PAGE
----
The American Physical Society has selected Nicholas R. Poniatowski (B.S. Physics, ’20) to receive the 2020 LeRoy Apker Award. The Apker Award, which carries a $5,000 prize for both the awardee and the department, is givelobb merrillRick Greene and Nick Poniatowski.n annually to one student from a Ph.D. granting institution and one from a non-Ph.D. granting institution. Poniatowski, now in graduate school at Harvard University, will study with condensed matter experimentalist Amir Yacoby.

Poniatowski, the first University of Maryland student to receive this honor, entered UMD neither having taken AP Physics nor working in a lab. He began his research in March 2017 with Rick Greene of the Quantum Materials Center; by his spring 2020 graduation, he was a major contributor to three experimental research projects and the author or co-author of five publications and two manuscripts submitted for publication and now under review. Among his accolades are a Barry Goldwater Scholarship, an NSF Graduate Research Fellowship and a National Defense Science and Engineering Graduate Fellowship. 

“In the Quantum Materials Center, we routinely support undergraduate research not only to provide students an opportunity to gain experience, but also because there are many talented students eager to help boost our efforts,” said director Johnpierre Paglione. “In Nick's case, we were both delighted and amazed at his abilities and enthusiasm, and are proud to have helped launch his career.” 

“I had a great run at UMD, and benefitted immensely from the department’s emphasis on undergraduate research,” said Poniatowski, who was named a 2020 UMD Outstanding Undergraduate Researcher. “Working with Rick was a truly formative experience, and perhaps more importantly, a tremendous amount of fun.”

Greene regards Poniatowski as an extraordinary scholar. “When Nick started work in my lab he had completed a typical freshman level of courses, so I suggested that he read the beginning chapters of a few introductory books on solid state physics, modern physics and quantum mechanics,” Greene said. “To my amazement, he quickly learned much about these subjects, going way beyond what I initially thought he could understand.

“Nick then asked me what symmetry is broken when a material enters the superconducting state. Since I didn’t really have a simple answer to this question, I suggested that he talk to one of my theoretical colleagues, Sankar Das Sarma.” 

Within months of raising the question, Poniatowski published a single-author paper, “Superconductivity, Broken Gauge Symmetry and the Higgs Mechanism” in the American Journal of Physics.  (

"Saying Nick is exceptionally brilliant and motivated is an understatement," said Das Sarma. "His enthusiasm and drive for doing physics all the time at the highest level are so exuberant and all-encompassing that I had to sometimes hide from him because he dropped by my office to ask serious technical questions about random research topics, which were sometimes exhausting because his questions are always challenging as his understanding of physics is deep."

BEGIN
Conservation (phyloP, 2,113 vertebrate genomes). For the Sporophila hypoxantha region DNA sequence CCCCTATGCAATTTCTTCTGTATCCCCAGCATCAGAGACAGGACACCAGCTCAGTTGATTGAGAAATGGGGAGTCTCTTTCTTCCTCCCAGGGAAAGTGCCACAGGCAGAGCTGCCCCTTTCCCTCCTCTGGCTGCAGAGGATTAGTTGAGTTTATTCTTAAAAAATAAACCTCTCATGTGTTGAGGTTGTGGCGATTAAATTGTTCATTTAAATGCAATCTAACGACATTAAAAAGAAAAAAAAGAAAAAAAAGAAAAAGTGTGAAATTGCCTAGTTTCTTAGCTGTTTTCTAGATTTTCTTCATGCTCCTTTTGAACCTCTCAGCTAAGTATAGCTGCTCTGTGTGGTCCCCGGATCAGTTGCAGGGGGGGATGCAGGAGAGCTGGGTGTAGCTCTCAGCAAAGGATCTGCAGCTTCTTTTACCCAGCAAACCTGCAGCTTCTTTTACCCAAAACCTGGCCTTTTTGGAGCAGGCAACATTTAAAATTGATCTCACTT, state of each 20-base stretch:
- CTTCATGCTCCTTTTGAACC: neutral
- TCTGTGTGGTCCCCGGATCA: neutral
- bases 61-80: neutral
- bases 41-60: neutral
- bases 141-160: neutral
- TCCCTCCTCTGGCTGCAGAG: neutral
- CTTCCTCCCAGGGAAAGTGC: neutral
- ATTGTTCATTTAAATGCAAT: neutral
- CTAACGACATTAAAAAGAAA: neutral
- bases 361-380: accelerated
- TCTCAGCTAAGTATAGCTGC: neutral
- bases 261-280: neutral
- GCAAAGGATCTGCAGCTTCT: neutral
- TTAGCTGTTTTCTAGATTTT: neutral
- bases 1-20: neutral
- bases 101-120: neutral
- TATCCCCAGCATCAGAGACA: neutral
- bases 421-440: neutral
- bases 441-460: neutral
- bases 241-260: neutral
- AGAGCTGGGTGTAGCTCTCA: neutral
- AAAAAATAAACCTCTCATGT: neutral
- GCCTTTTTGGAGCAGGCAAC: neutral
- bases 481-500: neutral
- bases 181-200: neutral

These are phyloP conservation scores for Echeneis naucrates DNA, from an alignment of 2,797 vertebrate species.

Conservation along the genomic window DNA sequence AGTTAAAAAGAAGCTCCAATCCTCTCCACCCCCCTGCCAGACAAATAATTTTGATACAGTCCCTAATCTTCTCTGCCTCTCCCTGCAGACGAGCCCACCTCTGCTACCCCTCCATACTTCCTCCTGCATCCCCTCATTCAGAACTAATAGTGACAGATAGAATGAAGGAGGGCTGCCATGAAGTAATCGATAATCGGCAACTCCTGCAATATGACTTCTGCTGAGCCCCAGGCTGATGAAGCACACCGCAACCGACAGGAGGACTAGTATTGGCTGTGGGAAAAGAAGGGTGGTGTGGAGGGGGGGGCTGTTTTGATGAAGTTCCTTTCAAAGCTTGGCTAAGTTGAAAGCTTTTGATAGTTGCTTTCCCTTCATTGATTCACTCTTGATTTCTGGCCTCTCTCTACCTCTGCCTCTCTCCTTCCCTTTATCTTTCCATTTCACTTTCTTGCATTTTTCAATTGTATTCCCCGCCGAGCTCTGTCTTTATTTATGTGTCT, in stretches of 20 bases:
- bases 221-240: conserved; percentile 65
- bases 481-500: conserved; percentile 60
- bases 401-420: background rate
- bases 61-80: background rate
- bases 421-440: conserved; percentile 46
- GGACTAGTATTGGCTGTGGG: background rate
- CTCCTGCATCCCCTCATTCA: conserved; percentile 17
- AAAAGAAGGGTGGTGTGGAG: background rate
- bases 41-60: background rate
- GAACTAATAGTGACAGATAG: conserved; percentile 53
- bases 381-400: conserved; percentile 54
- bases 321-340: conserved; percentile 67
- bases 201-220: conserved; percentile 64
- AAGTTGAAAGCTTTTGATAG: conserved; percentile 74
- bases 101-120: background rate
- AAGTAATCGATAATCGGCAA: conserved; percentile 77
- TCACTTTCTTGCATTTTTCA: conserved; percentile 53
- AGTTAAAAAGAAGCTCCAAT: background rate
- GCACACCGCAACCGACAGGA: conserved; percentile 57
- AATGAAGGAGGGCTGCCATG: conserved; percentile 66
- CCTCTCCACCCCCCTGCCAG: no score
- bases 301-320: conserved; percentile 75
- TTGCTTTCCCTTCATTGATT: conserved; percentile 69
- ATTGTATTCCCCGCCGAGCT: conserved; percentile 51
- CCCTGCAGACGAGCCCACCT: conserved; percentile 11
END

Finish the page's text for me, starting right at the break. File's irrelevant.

Greene notes Poniatowski’s exceptional versatility in both theory and experiment. “He very quickly learned a number of significant experimental skills, including preparation of copper oxide (cuprate) thin films by the pulsed laser deposition method and X-ray diffraction measurements to characterize the crystal structure and orientation of these films. He also became expert at various electrical transport measurements, such as resistivity and Hall Effect, which enabled him to measure these properties as a function of temperature and magnetic field. With these measurements, Nick discovered some new and surprising physical properties of the cuprates, high temperature superconductors, the understanding of which has puzzled scientists for more than 30 years. Nick’s experimental results (soon to all be published) will provide new insights into the mysterious properties of the cuprates.”

Moreover, Poniatowski can clearly convey the subject that he loves: he won a TA award as an undergraduate, and during the COVID-19 shutdown prepared a series of Zoom lectures on a topic he plans to pursue at Harvard.  “They are really comprehensive and beautiful lectures,” said Greene.

Poniatowski described his years in Greene’s lab as “a wonderful experience which drastically expanded my knowledge of physics and defined my understanding of scientific research. In addition to his invaluable mentorship, regular pontification about the stock market, and discussions about Proust, Rick offered me a number of opportunities unusual for undergraduates (from a trip to Stanford to getting to write a review article), for which I am extremely grateful.”

“I was also extremely fortunate to work with two fantastic post-docs, Tara Sarkar and Pampa Mandal, who taught me how to actually perform experiments and made day-to-day life in the lab a lively experience. Most importantly, I’ve internalized Rick’s BS-free approach to science, which will continue to guide my thinking for years to come.”